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A visual bedtime treat.

Fairy-tale and nursery-rhyme characters help young children go to sleep in this beautiful bedtime book.

In simple rhyming verse Arena bids good night to a host of well-known characters: “Sleep tight, / Snow White. / Seven dwarves / say good night”; “Rest your head, / Little Red. / Forget the Wolf. / It’s time for bed.” Some of the rhymes have a slight tongue-in-cheek bent, as in: “Don’t rough it, / Little Miss Muffet. / Fluff a pillow— / chuck the tuffet!” And one rhyme may raise the eyebrows of feminist readers: “Want a fella, / Cinderella? / Eight hours’ sleep / will make you bella.” In all, 15 different characters make an appearance; most are female except for Prince Charming, Little Boy Blue, who make solo appearances, and Hansel, Jack, and Beast, who appear with Gretel, Jill, and Beauty, respectively. Each character or character duo is given a full two-page spread, illustrated in a gloriously exuberant style with an equally vibrant palette by Alvarez. The characters each sport different hair and skin colors in a range of hues. If little ones are not yet familiar with the fairy tales and nursery rhymes alluded to, use this as an excuse to introduce them to what could be called a cultural common language. Pair this with Janet and Allan Ahlberg’s classic Each Peach Pear Plum (1978) for a multiracial update.

A visual bedtime treat. (Picture book/poetry. 3-6)

Pub Date: Oct. 10, 2017

ISBN: 978-1-101-93713-6

Page Count: 32

Publisher: Knopf

Review Posted Online: July 1, 2017

Kirkus Reviews Issue: July 15, 2017

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Hard-to-find numbers make this counting book one to skip.

Four-line poems introduce the numbers zero to nine opposite stylized, colorful mixed-media illustrations that incorporate them.

The relevant numeral is printed clearly over each poem and worked into the pictures, with dotted blue lines to help readers find them. This device sometimes works against itself. For example, the poem headed “3” reads: “Curve out and back in— / Do it once, then repeat: / A three is red pepper / On pizza. Let’s eat!” The poem is inviting, but the red pepper 3’s on the pizza slices opposite are obscured by the dotted blue lines superimposed on them. There are also three people to count and three tuning pegs on the banjo one kid plays. Those elements of the illustration are clear enough, but locating the numeral can be hard. Most pictures share this difficulty, although some, like the two balls of the snowman representing 8, are easier to spot. (Eight children play around the snowman, and there are eight pieces of coal marking its features.) The pictures include people with varying skin tones. In acknowledgment of the difficulty of the concept, a concluding double-page spread with number shapes incorporated into the composition is followed by an identical spread with the number shapes circled for readers to confirm their guesses. The rear endpapers offer each numeral with a corresponding number of thumbnails from the appropriate earlier spread for extra practice.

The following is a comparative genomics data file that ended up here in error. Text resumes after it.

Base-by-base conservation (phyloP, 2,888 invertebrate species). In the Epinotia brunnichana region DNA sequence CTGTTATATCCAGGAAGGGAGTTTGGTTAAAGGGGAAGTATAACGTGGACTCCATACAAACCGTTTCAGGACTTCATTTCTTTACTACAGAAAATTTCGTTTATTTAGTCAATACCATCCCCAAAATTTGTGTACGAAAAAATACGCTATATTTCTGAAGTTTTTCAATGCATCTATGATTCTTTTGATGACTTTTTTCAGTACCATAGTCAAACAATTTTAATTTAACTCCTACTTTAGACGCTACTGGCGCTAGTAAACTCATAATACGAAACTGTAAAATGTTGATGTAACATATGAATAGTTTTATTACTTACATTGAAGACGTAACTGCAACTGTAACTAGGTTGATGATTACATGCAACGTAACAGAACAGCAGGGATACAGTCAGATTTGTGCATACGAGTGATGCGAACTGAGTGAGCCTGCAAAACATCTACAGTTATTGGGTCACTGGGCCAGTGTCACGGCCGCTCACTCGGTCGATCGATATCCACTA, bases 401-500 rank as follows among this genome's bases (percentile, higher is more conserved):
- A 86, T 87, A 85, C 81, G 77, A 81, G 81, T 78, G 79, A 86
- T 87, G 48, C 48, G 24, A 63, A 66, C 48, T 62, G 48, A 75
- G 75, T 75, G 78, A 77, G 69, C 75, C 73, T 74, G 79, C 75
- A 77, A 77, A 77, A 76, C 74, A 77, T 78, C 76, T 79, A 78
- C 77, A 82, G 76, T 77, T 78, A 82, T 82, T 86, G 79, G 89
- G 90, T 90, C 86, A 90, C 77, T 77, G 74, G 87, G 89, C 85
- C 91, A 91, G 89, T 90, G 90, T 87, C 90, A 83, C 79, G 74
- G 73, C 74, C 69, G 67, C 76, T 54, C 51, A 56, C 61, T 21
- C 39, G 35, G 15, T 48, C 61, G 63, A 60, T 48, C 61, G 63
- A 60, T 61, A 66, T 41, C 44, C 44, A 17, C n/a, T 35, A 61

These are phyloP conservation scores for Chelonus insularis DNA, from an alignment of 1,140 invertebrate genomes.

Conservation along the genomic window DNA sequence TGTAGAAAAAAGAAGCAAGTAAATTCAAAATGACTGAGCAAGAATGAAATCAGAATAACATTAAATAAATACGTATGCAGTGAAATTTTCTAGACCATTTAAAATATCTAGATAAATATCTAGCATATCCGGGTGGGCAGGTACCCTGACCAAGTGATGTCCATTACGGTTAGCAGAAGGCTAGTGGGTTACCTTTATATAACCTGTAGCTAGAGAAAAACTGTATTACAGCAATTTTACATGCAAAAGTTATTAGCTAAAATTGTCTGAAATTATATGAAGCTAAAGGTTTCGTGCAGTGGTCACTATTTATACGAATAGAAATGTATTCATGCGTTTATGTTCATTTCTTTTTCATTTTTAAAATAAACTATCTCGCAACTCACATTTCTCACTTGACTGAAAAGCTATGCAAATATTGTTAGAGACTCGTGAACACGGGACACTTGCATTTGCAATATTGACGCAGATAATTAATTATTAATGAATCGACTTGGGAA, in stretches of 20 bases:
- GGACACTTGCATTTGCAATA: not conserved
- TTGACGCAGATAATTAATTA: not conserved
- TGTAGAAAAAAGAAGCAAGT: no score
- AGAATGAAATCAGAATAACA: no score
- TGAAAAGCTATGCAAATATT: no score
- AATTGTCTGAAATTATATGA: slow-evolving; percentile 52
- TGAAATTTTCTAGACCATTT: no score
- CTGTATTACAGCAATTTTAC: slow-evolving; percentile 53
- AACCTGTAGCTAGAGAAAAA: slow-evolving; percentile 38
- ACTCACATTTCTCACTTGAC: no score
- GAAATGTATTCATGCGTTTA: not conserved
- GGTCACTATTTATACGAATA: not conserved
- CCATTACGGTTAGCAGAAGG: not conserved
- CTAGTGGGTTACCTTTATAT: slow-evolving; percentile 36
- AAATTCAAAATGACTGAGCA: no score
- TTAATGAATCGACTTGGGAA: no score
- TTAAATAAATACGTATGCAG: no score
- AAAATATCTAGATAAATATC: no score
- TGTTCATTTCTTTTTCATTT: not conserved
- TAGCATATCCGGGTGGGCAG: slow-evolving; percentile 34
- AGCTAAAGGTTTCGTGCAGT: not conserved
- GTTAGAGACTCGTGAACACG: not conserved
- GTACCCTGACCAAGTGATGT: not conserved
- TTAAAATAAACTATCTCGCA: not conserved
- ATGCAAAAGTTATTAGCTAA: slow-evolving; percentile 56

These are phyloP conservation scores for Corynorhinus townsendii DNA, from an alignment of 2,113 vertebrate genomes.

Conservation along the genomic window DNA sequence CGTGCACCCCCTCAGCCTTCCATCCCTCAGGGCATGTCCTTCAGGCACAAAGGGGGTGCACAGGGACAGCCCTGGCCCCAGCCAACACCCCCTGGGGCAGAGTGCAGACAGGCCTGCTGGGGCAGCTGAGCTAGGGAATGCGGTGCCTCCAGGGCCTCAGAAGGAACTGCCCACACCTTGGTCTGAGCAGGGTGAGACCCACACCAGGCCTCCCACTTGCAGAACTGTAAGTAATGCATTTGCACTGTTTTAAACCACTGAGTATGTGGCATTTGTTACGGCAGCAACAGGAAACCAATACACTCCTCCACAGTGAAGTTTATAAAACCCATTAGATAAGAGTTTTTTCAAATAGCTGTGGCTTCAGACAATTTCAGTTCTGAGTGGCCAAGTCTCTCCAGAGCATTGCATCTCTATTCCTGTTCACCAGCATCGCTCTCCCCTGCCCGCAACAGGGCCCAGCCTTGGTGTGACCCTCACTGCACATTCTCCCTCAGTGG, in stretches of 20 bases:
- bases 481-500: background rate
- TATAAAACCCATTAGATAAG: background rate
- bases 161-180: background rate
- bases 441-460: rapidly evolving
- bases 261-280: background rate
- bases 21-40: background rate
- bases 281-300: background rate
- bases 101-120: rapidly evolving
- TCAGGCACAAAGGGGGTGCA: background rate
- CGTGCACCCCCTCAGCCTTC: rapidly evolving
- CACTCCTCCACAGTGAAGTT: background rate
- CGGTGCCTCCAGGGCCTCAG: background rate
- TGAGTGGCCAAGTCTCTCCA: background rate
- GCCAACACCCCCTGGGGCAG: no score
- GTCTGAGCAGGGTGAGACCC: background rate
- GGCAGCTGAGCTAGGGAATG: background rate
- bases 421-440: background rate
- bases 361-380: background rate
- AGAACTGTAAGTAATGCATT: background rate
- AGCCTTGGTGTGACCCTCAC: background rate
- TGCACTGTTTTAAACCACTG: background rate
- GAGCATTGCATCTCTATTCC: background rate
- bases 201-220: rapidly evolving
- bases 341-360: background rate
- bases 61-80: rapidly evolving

Hard-to-find numbers make this counting book one to skip. (Picture book. 3-5)

Pub Date: June 22, 2021

ISBN: 978-0-8234-4321-5

Page Count: 32

Publisher: Holiday House

Review Posted Online: April 13, 2021

Kirkus Reviews Issue: May 1, 2021

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A sweet first poetry collection takes young readers through the seasons.

Poems with kid appeal.

In the opening, titular poem, the main character declares that she is 5 years old. The poems that follow encompass the four seasons and explore topics that are meaningful to the age group, such as art projects, gardening with Mom, taking care of a pet, and more. The poems are accompanied by vivid illustrations to bring the symbolic language to life. Mora makes use of alliteration, onomatopoeia, and refrain to keep verses interesting. She reminds readers in the author’s note that not all poems rhyme, and she demonstrates this with a compilation of poems that largely don’t but still provide satisfying read-aloud potential. Each poem is a snapshot of what feels most important to a kindergarten-age child, including the death of a friend’s pet snail. As the poems continue, the passage of time is indicated with the lengthening of the protagonist’s hair, and the collection ends with a sixth birthday party illustration and poem. A handful of Spanish words and phrases appear in several poems, including one titled “Speaking Spanish,” in which the family travels to Mexico, but it is not a bilingual book. The main character, modeled on Mora’s granddaughter, has peach skin with blond hair and brown eyes. Other characters appear to have light brown or white skin and brown hair and eyes.

A sweet first poetry collection takes young readers through the seasons. (Picture book/poetry. 4-6)

Pub Date: Sept. 14, 2021

ISBN: 978-1-64379-085-5

Page Count: 32

Publisher: Lee & Low Books

Review Posted Online: July 26, 2021

Kirkus Reviews Issue: Aug. 15, 2021

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